Prosecution may have direct access to police personnel files in order to fulfill its constitutional duty under Brady v. Maryland (1963) 373 U.S. 83 to identify exculpatory evidence. During prosecution of a domestic violence case, the San Francisco Police Department (SFPD) informed the prosecutor that several officer witnesses had material in their personnel files that may be subject to a Brady disclosure duty. The prosecution motioned the trial court under Evidence Code sections 1043 and 1045 to conduct the initial Brady materiality review of the officers’ files, arguing that Penal Code section 832.7, subdivision (a) did not allow it direct access to the files. In response, the defense requested that the trial court either conduct the requested Brady review, or allow the prosecution to directly access the officers’ files. The trial court found the prosecution had made an insufficient showing of Brady materiality for it to review the files and ordered that the prosecution be given direct access to the files. The prosecutor and SFPD petitioned to vacate the trial court’s order. Held: Mandate denied on this issue. The prosecution has a duty to disclose exculpatory evidence to the defense, including evidence known only to the police. Penal Code section 832.7, subdivision (a), part of the codification of Pitchess v. Superior Court (1974) 11 Cal.3d 531 (upholding defendants’ right to discover misconduct complaints in police personnel files), provides that police personnel files are confidential and may be disclosed in a criminal proceeding only pursuant to a section 1043 motion. In complying with Brady there are two stages: identification and disclosure. Section 832.7 does not prohibit prosecutorial access to police files during the identification stageit specifies procedures for the disclosure stage. Prosecution inspection of police personnel files for a Brady review is not a breach of confidentiality under section 832.7 (disagreeing with People v. Gutierrez (2003) 112 Cal.App.4th 1463 and Abatti v. Superior Court (2003) 112 Cal.App.4th 39). This interpretation of section 832.7 avoids serious constitutional questions.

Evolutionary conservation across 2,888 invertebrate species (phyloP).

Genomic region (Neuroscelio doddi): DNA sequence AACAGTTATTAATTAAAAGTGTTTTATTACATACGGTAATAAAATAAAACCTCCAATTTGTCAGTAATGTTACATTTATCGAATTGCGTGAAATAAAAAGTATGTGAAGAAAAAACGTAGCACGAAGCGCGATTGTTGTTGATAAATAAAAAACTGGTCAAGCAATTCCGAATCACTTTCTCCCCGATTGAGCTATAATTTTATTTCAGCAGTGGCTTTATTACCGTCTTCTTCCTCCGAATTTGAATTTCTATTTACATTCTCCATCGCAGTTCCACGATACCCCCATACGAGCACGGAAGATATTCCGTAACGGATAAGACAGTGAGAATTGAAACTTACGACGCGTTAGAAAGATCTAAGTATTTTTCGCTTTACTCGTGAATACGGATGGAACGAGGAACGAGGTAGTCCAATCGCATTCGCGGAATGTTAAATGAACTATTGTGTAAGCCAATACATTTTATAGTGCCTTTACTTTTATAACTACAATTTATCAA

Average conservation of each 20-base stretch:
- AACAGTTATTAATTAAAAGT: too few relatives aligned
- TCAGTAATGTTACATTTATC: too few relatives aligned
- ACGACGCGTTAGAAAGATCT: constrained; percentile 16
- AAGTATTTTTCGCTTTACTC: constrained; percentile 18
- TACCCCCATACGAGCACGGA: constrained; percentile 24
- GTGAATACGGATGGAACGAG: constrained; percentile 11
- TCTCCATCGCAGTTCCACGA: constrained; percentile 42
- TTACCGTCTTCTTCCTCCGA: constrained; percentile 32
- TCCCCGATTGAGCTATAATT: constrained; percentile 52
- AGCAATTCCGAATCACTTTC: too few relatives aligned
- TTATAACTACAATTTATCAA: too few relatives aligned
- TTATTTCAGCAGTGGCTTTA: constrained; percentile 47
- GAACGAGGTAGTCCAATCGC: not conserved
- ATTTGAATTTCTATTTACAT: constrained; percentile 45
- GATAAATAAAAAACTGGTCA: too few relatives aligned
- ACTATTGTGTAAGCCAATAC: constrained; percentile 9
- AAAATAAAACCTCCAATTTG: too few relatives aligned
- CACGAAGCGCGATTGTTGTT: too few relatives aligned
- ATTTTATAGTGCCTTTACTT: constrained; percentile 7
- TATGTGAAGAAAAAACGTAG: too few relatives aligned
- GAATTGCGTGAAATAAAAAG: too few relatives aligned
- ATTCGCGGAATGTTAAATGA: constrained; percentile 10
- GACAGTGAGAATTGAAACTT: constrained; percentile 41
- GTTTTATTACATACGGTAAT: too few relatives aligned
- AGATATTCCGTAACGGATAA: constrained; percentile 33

The prosecution must file a section 1043 motion prior to disclosing Brady material in a police personnel file. The trial court incorrectly determined that the prosecution could disclose Brady material to the defense without following the Pitchess motion procedures for disclosure. While section 832.7, subdivision (a) does not prevent direct prosecutorial access to police personnel files to identify Brady material, the prosecution may not disclose any Brady material to the defendant without first obtaining a court order pursuant to section 1043.